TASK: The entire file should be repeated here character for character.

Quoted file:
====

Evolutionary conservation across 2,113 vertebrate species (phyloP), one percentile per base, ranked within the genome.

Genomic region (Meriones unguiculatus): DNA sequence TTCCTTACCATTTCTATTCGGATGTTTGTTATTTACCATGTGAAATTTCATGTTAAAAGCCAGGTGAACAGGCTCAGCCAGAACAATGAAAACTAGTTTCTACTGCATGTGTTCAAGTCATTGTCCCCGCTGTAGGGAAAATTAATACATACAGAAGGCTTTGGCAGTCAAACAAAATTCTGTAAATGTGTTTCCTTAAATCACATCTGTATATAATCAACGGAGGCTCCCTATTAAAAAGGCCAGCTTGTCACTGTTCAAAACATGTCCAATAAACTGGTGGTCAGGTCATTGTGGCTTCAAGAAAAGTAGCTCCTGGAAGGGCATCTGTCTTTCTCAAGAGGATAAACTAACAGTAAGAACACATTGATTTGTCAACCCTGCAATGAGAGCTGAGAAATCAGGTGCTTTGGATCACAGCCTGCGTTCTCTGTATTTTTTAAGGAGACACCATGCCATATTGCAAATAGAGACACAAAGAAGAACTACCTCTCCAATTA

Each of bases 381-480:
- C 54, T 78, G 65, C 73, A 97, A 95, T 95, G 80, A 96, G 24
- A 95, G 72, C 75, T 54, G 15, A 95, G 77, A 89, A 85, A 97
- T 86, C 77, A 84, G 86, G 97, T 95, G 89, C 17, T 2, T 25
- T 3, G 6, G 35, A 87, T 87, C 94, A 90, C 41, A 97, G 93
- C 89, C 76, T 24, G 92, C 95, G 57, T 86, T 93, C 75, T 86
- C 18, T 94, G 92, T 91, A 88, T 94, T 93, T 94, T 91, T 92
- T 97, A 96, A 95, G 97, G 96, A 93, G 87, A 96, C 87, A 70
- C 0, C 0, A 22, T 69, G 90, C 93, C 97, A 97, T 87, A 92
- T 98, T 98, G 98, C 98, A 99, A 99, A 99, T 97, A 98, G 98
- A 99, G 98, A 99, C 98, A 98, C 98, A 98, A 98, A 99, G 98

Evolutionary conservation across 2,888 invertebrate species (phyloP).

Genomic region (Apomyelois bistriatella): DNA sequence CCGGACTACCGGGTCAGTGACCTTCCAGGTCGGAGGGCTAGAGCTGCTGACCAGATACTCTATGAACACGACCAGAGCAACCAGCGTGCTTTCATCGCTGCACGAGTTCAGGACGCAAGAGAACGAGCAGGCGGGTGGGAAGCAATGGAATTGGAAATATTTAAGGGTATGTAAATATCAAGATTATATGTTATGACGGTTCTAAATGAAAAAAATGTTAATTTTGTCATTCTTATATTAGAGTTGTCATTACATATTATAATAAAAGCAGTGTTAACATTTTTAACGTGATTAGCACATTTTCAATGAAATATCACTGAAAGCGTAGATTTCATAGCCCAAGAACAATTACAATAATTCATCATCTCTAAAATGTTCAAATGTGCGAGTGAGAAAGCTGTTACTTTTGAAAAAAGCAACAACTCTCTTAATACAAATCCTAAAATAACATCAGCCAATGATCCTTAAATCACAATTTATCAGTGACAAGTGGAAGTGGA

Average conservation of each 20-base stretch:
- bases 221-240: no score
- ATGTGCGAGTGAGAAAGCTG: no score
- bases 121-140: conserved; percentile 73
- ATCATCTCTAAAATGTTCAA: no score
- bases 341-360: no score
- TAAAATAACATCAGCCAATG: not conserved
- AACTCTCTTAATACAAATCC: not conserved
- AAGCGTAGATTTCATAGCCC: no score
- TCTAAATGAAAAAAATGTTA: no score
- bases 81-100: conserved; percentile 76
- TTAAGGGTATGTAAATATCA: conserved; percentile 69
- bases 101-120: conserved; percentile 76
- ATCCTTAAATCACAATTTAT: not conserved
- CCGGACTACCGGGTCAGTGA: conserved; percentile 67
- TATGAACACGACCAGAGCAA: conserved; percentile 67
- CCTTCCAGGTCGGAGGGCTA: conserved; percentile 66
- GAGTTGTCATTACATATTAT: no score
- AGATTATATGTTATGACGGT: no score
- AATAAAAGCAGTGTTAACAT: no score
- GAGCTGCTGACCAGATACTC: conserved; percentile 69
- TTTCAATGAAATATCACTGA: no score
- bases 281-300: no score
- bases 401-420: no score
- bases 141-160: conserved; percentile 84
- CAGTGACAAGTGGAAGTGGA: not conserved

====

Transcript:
Evolutionary conservation across 2,113 vertebrate species (phyloP), one percentile per base, ranked within the genome.

Genomic region (Meriones unguiculatus): DNA sequence TTCCTTACCATTTCTATTCGGATGTTTGTTATTTACCATGTGAAATTTCATGTTAAAAGCCAGGTGAACAGGCTCAGCCAGAACAATGAAAACTAGTTTCTACTGCATGTGTTCAAGTCATTGTCCCCGCTGTAGGGAAAATTAATACATACAGAAGGCTTTGGCAGTCAAACAAAATTCTGTAAATGTGTTTCCTTAAATCACATCTGTATATAATCAACGGAGGCTCCCTATTAAAAAGGCCAGCTTGTCACTGTTCAAAACATGTCCAATAAACTGGTGGTCAGGTCATTGTGGCTTCAAGAAAAGTAGCTCCTGGAAGGGCATCTGTCTTTCTCAAGAGGATAAACTAACAGTAAGAACACATTGATTTGTCAACCCTGCAATGAGAGCTGAGAAATCAGGTGCTTTGGATCACAGCCTGCGTTCTCTGTATTTTTTAAGGAGACACCATGCCATATTGCAAATAGAGACACAAAGAAGAACTACCTCTCCAATTA

Each of bases 381-480:
- C 54, T 78, G 65, C 73, A 97, A 95, T 95, G 80, A 96, G 24
- A 95, G 72, C 75, T 54, G 15, A 95, G 77, A 89, A 85, A 97
- T 86, C 77, A 84, G 86, G 97, T 95, G 89, C 17, T 2, T 25
- T 3, G 6, G 35, A 87, T 87, C 94, A 90, C 41, A 97, G 93
- C 89, C 76, T 24, G 92, C 95, G 57, T 86, T 93, C 75, T 86
- C 18, T 94, G 92, T 91, A 88, T 94, T 93, T 94, T 91, T 92
- T 97, A 96, A 95, G 97, G 96, A 93, G 87, A 96, C 87, A 70
- C 0, C 0, A 22, T 69, G 90, C 93, C 97, A 97, T 87, A 92
- T 98, T 98, G 98, C 98, A 99, A 99, A 99, T 97, A 98, G 98
- A 99, G 98, A 99, C 98, A 98, C 98, A 98, A 98, A 99, G 98

Evolutionary conservation across 2,888 invertebrate species (phyloP).

Genomic region (Apomyelois bistriatella): DNA sequence CCGGACTACCGGGTCAGTGACCTTCCAGGTCGGAGGGCTAGAGCTGCTGACCAGATACTCTATGAACACGACCAGAGCAACCAGCGTGCTTTCATCGCTGCACGAGTTCAGGACGCAAGAGAACGAGCAGGCGGGTGGGAAGCAATGGAATTGGAAATATTTAAGGGTATGTAAATATCAAGATTATATGTTATGACGGTTCTAAATGAAAAAAATGTTAATTTTGTCATTCTTATATTAGAGTTGTCATTACATATTATAATAAAAGCAGTGTTAACATTTTTAACGTGATTAGCACATTTTCAATGAAATATCACTGAAAGCGTAGATTTCATAGCCCAAGAACAATTACAATAATTCATCATCTCTAAAATGTTCAAATGTGCGAGTGAGAAAGCTGTTACTTTTGAAAAAAGCAACAACTCTCTTAATACAAATCCTAAAATAACATCAGCCAATGATCCTTAAATCACAATTTATCAGTGACAAGTGGAAGTGGA

Average conservation of each 20-base stretch:
- bases 221-240: no score
- ATGTGCGAGTGAGAAAGCTG: no score
- bases 121-140: conserved; percentile 73
- ATCATCTCTAAAATGTTCAA: no score
- bases 341-360: no score
- TAAAATAACATCAGCCAATG: not conserved
- AACTCTCTTAATACAAATCC: not conserved
- AAGCGTAGATTTCATAGCCC: no score
- TCTAAATGAAAAAAATGTTA: no score
- bases 81-100: conserved; percentile 76
- TTAAGGGTATGTAAATATCA: conserved; percentile 69
- bases 101-120: conserved; percentile 76
- ATCCTTAAATCACAATTTAT: not conserved
- CCGGACTACCGGGTCAGTGA: conserved; percentile 67
- TATGAACACGACCAGAGCAA: conserved; percentile 67
- CCTTCCAGGTCGGAGGGCTA: conserved; percentile 66
- GAGTTGTCATTACATATTAT: no score
- AGATTATATGTTATGACGGT: no score
- AATAAAAGCAGTGTTAACAT: no score
- GAGCTGCTGACCAGATACTC: conserved; percentile 69
- TTTCAATGAAATATCACTGA: no score
- bases 281-300: no score
- bases 401-420: no score
- bases 141-160: conserved; percentile 84
- CAGTGACAAGTGGAAGTGGA: not conserved